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Atomic Force Microscope Cantilever Flexural Stiffness Calibration: Toward a Standard Traceable Method



Richard S. Gates, Mark Reitsma, John A. Kramar, Jon R. Pratt


The evolution of the atomic force microscope into a useful tool for measuring mechanical properties of surfaces at the nanoscale has spurred the need for more precise and accurate methods for calibrating the spring constants of test cantilevers. Groups within international standards organizations such as the International Organization for Standardization and the Versailles project on Advanced Materials and Standards (VAMAS) are conducting studies to determine which methods are best suited for these calibrations and to try to improve the reproducibility and accuracy of these measurements among different laboratories. This paper expands on a recent mini round robin within VAMAS Technical Working Area 29 to measure the spring constant of a single batch of triangular silicon nitride cantilevers sent to three international collaborators. Calibration techniques included reference cantilever, added mass, and two forms of thermal methods. Results are compared to measurements traceable to the International System of Units provided by an electrostatic force balance. A series of guidelines are also discussed for procedures that can improve the running of round robins in atomic force microscopy.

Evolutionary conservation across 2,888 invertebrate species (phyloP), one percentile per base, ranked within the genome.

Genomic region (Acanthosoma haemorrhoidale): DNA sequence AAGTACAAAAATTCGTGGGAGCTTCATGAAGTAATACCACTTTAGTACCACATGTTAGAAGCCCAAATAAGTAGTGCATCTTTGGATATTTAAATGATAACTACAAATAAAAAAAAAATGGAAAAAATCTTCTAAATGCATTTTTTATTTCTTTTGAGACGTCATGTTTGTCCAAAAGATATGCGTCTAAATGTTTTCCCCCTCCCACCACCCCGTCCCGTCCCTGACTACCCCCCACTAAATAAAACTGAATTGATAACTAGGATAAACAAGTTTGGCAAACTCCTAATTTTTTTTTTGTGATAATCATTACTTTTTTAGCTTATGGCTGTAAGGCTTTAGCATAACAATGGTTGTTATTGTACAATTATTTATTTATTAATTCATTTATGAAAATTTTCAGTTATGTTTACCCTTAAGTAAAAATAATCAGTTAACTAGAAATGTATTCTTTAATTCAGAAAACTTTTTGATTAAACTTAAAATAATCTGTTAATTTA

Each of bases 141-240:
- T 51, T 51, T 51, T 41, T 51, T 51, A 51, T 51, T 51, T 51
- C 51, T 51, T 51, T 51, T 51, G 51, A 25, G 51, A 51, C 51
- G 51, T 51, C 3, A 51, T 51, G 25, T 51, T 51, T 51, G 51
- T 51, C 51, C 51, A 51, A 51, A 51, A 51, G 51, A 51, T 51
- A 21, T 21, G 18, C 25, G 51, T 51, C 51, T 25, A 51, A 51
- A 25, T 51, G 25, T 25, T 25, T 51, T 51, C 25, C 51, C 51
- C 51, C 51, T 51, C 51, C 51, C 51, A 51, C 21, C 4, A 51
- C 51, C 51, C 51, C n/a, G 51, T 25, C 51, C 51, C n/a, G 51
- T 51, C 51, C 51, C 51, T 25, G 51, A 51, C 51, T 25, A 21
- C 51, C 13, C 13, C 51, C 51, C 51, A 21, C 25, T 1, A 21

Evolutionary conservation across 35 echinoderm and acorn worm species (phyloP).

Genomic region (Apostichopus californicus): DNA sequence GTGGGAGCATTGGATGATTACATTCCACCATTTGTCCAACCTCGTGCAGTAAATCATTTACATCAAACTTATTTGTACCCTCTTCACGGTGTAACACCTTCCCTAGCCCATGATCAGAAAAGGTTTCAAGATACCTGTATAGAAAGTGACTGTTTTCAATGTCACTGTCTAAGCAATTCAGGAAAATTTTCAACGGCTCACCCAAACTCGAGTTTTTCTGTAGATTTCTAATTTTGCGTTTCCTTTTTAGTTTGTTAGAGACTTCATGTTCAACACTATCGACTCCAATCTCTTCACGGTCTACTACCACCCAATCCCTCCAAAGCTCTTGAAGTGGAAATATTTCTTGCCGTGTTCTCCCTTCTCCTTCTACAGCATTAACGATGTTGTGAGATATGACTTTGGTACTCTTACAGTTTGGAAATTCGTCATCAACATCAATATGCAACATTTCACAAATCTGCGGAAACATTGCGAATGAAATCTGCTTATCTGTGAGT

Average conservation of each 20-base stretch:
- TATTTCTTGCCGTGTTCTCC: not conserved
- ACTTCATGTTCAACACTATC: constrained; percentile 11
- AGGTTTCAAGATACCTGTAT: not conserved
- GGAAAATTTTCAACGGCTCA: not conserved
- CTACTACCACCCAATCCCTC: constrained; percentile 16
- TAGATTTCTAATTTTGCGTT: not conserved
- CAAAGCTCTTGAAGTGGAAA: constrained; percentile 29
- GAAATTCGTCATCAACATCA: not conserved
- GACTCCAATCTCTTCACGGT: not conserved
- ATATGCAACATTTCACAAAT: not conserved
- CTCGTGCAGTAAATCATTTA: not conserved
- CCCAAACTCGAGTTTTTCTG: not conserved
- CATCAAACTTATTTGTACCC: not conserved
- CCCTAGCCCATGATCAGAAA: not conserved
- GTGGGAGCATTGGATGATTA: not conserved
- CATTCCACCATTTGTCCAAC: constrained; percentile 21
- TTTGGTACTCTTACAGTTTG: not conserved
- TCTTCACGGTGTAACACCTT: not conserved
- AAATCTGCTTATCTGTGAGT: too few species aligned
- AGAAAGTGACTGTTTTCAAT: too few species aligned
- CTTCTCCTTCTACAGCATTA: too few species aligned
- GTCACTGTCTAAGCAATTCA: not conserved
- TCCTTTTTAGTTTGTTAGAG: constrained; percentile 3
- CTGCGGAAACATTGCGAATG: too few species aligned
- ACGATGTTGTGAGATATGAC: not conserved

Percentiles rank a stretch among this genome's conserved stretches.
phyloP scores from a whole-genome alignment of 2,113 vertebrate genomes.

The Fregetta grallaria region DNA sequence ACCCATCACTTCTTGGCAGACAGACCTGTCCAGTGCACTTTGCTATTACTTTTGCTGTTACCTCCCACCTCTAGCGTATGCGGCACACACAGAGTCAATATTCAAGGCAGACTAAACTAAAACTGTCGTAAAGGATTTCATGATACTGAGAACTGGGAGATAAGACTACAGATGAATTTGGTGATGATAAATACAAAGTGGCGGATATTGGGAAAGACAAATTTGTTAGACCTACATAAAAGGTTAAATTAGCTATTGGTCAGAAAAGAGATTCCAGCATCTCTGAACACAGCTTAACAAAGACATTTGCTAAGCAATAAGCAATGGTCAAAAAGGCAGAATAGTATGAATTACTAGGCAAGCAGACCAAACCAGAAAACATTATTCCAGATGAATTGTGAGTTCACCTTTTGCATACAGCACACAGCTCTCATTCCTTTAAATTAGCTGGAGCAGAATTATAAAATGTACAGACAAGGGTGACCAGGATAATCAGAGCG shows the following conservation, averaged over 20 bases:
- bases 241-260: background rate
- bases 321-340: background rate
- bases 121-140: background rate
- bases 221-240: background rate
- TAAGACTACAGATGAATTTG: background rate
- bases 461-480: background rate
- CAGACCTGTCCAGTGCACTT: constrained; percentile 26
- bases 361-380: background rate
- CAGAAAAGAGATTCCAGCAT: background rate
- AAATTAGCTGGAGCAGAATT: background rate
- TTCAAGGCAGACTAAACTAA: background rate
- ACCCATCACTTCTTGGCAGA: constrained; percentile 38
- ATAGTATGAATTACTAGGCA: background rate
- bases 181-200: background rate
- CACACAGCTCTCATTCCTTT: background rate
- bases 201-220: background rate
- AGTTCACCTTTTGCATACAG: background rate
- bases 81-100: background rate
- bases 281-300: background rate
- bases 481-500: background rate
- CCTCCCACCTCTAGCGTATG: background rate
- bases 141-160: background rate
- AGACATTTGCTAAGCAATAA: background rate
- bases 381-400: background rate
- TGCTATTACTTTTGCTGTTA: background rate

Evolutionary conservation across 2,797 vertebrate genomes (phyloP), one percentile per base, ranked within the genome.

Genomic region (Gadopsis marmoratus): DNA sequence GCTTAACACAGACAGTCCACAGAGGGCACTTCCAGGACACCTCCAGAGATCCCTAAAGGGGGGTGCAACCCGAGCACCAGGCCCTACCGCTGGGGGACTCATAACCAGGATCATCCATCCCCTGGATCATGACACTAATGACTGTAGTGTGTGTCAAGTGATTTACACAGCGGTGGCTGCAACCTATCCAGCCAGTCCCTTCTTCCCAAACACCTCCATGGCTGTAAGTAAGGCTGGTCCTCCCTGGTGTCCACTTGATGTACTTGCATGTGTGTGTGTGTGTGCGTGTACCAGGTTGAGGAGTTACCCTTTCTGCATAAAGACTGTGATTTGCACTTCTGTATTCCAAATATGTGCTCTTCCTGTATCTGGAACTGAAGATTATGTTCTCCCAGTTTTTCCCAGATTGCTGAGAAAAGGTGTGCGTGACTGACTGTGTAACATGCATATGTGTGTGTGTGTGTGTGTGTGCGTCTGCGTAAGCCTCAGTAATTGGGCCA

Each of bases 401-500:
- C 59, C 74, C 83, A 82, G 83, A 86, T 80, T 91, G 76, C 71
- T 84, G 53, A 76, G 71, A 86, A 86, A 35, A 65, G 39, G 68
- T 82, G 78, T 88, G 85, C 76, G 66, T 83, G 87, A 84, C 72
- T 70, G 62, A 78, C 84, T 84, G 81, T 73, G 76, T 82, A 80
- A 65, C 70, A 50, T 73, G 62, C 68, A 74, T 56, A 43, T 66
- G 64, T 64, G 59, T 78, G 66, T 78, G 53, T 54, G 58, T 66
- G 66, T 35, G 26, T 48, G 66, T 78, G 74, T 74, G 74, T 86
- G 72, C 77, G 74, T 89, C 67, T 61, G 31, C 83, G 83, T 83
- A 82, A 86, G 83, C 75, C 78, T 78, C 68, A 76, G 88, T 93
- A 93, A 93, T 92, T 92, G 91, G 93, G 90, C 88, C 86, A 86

Journal of Research (NIST JRES) -


AFM, calibration, cantilever, spring constant, stiffness


Gates, R. , Reitsma, M. , Kramar, J. and Pratt, J. (2011), Atomic Force Microscope Cantilever Flexural Stiffness Calibration: Toward a Standard Traceable Method, Journal of Research (NIST JRES), National Institute of Standards and Technology, Gaithersburg, MD, [online], (Accessed May 30, 2024)


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Created July 1, 2011, Updated November 10, 2018